Food Insecurity, Food Assistance Programs, and Child Well-Being
(Family and Child Policy)
Friday, November 13, 2015: 8:30 AM-10:00 AM
Merrick I (Hyatt Regency Miami)
*Names in bold indicate Presenter
Panel Organizers: Anna D. Johnson, Georgetown University
Panel Chairs: Anna D. Johnson, Georgetown University
Discussants: Joanna Michelle Carroll, Indiana University
Food insecurity, defined as lack of steady and dependable access to food for all household members, affects a substantial share of America’s children. Approximately one in five children lives in a family experiencing food insecurity. However, little extant research has investigated how food insecurity affects children’s short- and longer-term health and developmental trajectories, particularly among rapidly growing subgroups such as children from immigrant families. There is also a knowledge gap around how food policies and programs may ameliorate potentially harmful effects of food insecurity on child well-being. Addressing these questions is crucial to supporting the healthy development of all children in the U.S.
This symposium seeks to address these gaps in the literature by presenting four papers that examine food insecurity, food assistance programs, and children’s health and developmental outcomes. The first paper uses a sample of low-income children from the Panel Study of Income Dynamics to estimate whether receipt of food assistance during childhood delays the onset of chronic health conditions; they find some evidence that it does. Using a novel dataset of administrative data from North Carolina, the second paper examines shorter-term effects of food assistance use on child development by linking the timing of food stamp (SNAP) benefit receipt to children’s achievement test scores. Results indicate a curvilinear relationship between recency of SNAP benefit transfer and students’ reading and math scores, with some heterogeneity by child race and gender. The third paper uses data from the Early Childhood Longitudinal Study – Kindergarten Cohort to assess patterns of child food insecurity among children of immigrants, finding that children of immigrants do face an increased risk for food insecurity. Here, participation in food assistance programming does not appear to reduce the high incidence of immigrant children’s food insecurity. The fourth paper digs deeper into patterns and predictors of food assistance program use and its relationship with childhood food insecurity, using data from the Early Childhood Longitudinal Study – Birth Cohort. The authors’ execution of a latent class analysis illuminates distinct profiles of multiple food assistance program use; they will next link these profiles to patterns of food insecurity before examining correlates of both.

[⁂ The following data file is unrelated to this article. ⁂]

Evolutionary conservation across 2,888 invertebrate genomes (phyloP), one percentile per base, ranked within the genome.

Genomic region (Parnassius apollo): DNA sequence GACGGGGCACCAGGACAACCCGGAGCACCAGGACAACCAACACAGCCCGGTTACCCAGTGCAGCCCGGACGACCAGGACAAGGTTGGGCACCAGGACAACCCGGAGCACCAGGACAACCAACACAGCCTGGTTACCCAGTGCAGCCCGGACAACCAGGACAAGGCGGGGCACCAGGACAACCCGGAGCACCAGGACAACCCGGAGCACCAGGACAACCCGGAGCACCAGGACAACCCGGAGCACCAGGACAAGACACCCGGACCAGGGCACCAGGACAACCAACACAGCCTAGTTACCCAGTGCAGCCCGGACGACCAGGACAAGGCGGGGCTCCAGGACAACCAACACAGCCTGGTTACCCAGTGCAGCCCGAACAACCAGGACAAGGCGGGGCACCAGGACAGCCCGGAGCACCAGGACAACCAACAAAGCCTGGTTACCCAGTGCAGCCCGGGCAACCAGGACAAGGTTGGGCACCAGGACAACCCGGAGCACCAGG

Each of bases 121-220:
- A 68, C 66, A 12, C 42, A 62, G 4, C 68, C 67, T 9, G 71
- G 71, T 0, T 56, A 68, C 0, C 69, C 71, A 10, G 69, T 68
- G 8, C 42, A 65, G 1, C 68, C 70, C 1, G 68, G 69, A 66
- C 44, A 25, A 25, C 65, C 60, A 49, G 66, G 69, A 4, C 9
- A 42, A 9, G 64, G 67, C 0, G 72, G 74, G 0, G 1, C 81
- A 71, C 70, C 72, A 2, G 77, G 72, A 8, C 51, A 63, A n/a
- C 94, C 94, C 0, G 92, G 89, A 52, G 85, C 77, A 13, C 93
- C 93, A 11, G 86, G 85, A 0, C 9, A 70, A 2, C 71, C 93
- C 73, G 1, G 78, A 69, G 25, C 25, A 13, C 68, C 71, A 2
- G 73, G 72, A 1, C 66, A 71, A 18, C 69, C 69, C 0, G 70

Given the breadth and depth of these papers, a lively question-and-answer session is expected, which will be made richer via discussant comments provided by Dr. Judi Bartfeld, Professor and Director of the IRP RIDGE Center for National Food and Nutrition Assistance Research at the University of Wisconsin.